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MAXEY Closure met with Democratic Opposition

The conference committee for SB 124 [*] approved the budget for DHS 4-2, with the committee's Democrats - Sen. Vincent Gregory of Southfield and Rep. Brian Banks of Detroit - voting in opposition.

The total human services budget approved by the panel is $5.51 billion ($942.2 million General Fund), a 3.6 percent decrease from the current year.

The closure of W.J. Maxey Training School in Whitmore Lake, first reported by Gongwer News Service, would save $7.5 million ($2.5 million General Fund) and eliminate 69 full-time employees. The budget also includes transitional cost for the 40 youths to transfer to comparable facilities.

There are two other state-run facilities and similar private facilities as well.

Sen. Peter MacGregor (R-Rockford) has pushed the idea for years while in the House, but the Snyder administration and the Senate had resisted closing Maxey. Now in the Senate, Mr. MacGregor again supported the move, and this time the House and governor have agreed.

Mr. Banks offered an amendment to keep Maxey open, but it failed after Mr. MacGregor told members the budget would be out of balance if the amendment passed.

Ray Holman of the United Auto Workers Local 6000, the largest state employee union, said in a tweet that the move was "not a good policy decision."

Rep. Earl Poleski (R-Jackson), chair of the House Appropriations Human Services Subcommittee, said he and Mr. MacGregor are "of the similar minds" concerning Maxey, which helped drive the decision.  "Frankly, Maxey costs about twice what those other schools cost. And there are other secure capacities in the state run by private agencies," Mr. Poleski said. "We think we can squeeze some costs out of the system. We think we can still serve those kids well in the remaining part of the system. It is just time to make that call."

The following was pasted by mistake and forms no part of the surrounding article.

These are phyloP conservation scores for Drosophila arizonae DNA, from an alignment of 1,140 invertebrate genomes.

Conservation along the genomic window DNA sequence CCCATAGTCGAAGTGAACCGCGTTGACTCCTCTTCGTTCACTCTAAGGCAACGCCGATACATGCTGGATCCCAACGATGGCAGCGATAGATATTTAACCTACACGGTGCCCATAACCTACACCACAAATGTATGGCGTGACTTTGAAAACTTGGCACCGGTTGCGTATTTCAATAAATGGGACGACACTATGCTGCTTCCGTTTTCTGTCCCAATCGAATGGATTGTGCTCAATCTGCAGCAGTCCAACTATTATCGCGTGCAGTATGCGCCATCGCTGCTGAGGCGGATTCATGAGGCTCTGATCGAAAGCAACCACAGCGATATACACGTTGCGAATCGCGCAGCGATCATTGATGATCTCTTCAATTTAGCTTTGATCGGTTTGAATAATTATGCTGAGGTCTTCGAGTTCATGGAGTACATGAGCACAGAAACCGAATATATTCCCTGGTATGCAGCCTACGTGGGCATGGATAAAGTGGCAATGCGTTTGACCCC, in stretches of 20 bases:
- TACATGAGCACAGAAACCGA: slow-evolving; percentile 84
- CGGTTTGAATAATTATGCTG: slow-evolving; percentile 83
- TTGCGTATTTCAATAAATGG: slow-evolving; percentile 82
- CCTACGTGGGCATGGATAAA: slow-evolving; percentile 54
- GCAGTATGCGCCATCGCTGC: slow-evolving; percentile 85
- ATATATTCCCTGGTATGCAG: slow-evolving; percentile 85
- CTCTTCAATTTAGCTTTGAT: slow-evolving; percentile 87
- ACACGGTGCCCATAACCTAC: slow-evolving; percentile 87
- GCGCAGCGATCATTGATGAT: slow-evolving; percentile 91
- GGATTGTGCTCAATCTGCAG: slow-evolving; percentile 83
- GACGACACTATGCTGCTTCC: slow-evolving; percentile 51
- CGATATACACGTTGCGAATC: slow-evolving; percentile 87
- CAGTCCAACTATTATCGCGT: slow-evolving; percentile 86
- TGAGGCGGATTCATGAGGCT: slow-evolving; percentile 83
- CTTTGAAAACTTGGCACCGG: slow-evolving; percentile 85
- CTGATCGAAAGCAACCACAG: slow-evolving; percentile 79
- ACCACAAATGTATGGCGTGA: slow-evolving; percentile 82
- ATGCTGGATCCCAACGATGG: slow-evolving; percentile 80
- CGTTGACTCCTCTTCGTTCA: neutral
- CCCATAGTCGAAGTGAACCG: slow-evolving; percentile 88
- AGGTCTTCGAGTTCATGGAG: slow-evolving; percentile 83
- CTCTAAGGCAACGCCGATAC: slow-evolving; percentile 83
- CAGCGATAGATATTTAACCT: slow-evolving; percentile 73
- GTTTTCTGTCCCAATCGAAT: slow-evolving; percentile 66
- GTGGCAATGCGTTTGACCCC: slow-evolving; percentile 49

Mr. Poleski said it certainly is not an easy decision, and it can't be known for sure if it's the right call until some time has passed.

The conference report also further reduces caseload projections following the May Consensus Revenue Estimating Conference. For public assistance caseloads, the reduction is $26.2 million ($10.8 million General Fund), and the Food Assistance Program is reduced by $141.9 million, with $50.1 million estimated as costs concerning a recent lawsuit (Barry, et al vs. Lyons).

Child welfare caseloads decreased by $16.5 million ($1.5 million General Fund) after the May consensus conference.  The conference committee did not include the $8.8 million in foster care rate reductions; eliminated the remaining $1 million for adoption re-determination of care program; and funded at current levels the county "hold harmless" provision requiring DHS to pay 100 percent of the foster administrative rate for all new cases referred to service providers.

The conference committee also increased funding for a drug testing pilot program of some welfare recipients from the $275,000 proposed by the Senate to $300,000.

The budget also would reduce funding by $3.2 million, instead of the governor's $5.3 million, for the closure and consolidation of DHS facilities.

The conference committee also reduces $1.6 million in General Funds from emergency services local office allocations and juvenile justice and maintenance.

The $100,000 for indigent burial proposed by the House is not included in the conference report. The conference report also reduces 3 unclassified full-time employees for $379,000 and does not include the $1.9 million in administrative savings legislators sought because of the human services and community health merger.

Finally, the conference committee requires in boilerplate language that DHS join the Department of State and Department of State Police in a work group designed to minimize fraud in the MiBridges benefits programs and a report to the Legislature.